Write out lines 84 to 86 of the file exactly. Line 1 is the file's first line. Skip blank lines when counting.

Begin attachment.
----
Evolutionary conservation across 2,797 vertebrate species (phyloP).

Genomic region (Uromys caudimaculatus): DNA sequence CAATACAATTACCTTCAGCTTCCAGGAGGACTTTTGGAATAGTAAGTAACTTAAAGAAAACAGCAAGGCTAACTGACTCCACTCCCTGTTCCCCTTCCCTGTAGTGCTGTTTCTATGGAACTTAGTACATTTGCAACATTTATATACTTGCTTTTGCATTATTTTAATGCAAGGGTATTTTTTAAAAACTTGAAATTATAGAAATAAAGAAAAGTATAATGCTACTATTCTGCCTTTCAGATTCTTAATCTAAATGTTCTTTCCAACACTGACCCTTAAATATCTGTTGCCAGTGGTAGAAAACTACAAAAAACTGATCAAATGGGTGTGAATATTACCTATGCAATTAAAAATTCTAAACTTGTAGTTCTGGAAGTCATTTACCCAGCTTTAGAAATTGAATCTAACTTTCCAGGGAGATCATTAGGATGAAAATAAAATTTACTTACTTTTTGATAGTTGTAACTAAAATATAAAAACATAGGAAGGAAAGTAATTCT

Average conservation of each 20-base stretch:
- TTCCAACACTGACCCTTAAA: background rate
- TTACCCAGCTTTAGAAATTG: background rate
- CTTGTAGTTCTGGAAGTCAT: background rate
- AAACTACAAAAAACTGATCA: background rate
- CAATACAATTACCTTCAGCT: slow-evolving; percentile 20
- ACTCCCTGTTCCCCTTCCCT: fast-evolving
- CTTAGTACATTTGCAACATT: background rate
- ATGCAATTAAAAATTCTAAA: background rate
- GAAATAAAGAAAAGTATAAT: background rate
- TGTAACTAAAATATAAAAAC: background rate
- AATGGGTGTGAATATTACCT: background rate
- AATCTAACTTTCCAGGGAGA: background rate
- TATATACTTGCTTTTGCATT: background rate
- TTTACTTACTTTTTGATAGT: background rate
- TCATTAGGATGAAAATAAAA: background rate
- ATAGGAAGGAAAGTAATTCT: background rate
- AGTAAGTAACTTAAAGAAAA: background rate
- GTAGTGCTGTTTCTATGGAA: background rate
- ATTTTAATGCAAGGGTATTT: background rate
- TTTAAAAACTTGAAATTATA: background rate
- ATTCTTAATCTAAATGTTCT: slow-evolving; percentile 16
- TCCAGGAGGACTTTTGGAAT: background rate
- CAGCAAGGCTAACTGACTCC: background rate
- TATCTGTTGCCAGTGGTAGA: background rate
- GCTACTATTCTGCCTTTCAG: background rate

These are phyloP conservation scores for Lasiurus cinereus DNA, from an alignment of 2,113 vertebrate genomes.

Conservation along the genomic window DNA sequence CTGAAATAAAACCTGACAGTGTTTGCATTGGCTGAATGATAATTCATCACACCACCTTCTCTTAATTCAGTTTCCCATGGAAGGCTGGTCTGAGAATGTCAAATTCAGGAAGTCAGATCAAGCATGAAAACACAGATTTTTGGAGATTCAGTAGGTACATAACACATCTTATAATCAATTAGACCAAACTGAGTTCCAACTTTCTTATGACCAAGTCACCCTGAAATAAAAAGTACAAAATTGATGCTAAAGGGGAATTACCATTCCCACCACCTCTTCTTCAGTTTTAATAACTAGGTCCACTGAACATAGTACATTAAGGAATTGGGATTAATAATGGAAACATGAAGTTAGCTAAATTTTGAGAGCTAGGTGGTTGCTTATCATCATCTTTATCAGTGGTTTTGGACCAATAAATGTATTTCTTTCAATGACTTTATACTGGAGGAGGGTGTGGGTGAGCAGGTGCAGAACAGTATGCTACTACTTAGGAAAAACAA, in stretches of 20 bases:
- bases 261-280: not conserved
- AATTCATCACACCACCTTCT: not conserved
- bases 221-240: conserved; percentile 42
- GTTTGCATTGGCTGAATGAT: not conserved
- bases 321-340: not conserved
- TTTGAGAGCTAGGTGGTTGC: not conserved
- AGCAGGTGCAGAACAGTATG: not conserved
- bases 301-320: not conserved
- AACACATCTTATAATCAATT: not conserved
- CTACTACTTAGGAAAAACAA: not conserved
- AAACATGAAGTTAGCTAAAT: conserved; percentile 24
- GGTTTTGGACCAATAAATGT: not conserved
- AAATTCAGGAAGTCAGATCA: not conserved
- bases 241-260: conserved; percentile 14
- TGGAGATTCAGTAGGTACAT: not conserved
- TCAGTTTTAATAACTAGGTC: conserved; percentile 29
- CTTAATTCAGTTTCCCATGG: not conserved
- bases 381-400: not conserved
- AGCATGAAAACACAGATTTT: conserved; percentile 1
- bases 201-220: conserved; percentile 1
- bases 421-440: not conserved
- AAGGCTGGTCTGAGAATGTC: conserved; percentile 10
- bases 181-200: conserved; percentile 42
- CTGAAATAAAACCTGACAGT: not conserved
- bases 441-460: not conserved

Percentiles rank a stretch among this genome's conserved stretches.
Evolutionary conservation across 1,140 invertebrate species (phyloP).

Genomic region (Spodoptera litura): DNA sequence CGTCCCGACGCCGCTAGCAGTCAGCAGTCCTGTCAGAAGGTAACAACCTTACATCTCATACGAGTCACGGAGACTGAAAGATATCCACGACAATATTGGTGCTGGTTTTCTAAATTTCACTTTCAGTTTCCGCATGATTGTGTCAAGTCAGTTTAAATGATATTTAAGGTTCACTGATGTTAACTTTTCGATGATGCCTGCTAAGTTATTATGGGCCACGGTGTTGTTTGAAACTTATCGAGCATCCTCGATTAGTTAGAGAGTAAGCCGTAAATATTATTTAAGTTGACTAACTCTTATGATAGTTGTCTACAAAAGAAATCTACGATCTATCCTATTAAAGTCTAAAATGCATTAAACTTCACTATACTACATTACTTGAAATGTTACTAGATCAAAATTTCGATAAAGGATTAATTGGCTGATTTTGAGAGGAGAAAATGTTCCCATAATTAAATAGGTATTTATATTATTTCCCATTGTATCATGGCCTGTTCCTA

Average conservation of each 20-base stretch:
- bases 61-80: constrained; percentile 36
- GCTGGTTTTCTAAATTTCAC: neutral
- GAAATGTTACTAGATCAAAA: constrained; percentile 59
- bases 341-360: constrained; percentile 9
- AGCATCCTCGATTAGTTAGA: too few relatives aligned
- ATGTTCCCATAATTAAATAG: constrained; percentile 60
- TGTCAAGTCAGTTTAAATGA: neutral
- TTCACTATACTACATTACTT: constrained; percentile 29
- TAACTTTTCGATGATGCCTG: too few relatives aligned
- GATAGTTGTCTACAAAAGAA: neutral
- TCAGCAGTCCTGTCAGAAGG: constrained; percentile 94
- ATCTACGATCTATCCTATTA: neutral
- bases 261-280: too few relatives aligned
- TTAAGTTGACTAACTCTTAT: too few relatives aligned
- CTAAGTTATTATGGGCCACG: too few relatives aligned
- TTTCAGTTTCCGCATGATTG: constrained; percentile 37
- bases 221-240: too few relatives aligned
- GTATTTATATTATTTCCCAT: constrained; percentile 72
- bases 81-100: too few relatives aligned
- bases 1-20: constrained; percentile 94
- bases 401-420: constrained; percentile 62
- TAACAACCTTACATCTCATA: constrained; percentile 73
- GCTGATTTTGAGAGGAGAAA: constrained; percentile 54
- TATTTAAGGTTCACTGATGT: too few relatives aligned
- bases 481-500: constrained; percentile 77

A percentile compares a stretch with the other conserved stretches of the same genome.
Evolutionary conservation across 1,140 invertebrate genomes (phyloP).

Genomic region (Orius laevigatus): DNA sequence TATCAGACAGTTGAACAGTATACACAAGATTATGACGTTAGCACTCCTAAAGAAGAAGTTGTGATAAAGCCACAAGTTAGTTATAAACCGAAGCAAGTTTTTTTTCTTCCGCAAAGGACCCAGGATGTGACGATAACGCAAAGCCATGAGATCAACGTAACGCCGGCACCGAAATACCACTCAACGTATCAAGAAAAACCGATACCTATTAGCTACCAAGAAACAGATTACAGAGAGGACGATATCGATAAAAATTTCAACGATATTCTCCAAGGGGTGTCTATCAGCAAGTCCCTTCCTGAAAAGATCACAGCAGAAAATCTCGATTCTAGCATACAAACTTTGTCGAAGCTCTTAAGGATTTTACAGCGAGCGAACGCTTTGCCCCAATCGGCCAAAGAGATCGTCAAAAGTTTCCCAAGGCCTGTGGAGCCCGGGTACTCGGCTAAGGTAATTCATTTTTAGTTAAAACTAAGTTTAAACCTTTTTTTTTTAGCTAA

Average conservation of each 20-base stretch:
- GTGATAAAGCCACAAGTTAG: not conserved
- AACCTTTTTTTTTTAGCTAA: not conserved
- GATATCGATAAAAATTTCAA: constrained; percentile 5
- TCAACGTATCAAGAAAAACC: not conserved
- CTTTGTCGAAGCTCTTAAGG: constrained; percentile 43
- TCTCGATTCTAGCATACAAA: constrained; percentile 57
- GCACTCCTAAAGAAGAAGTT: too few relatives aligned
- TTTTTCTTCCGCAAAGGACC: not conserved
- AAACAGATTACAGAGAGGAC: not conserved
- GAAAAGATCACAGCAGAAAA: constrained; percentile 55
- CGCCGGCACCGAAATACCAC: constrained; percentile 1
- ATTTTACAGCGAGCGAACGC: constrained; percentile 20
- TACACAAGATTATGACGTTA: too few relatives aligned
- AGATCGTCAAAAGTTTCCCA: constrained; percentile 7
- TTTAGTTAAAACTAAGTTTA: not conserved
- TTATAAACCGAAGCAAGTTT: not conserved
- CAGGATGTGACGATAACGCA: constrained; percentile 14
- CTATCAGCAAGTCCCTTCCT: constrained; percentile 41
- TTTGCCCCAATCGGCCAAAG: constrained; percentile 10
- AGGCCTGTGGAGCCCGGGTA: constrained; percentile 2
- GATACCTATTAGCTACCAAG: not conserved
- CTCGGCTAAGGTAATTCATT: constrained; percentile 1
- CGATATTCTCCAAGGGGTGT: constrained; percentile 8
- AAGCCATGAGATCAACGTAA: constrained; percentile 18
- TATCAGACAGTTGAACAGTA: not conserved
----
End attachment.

- bases 481-500: constrained; percentile 77

A percentile compares a stretch with the other conserved stretches of the same genome.
Evolutionary conservation across 1,140 invertebrate genomes (phyloP).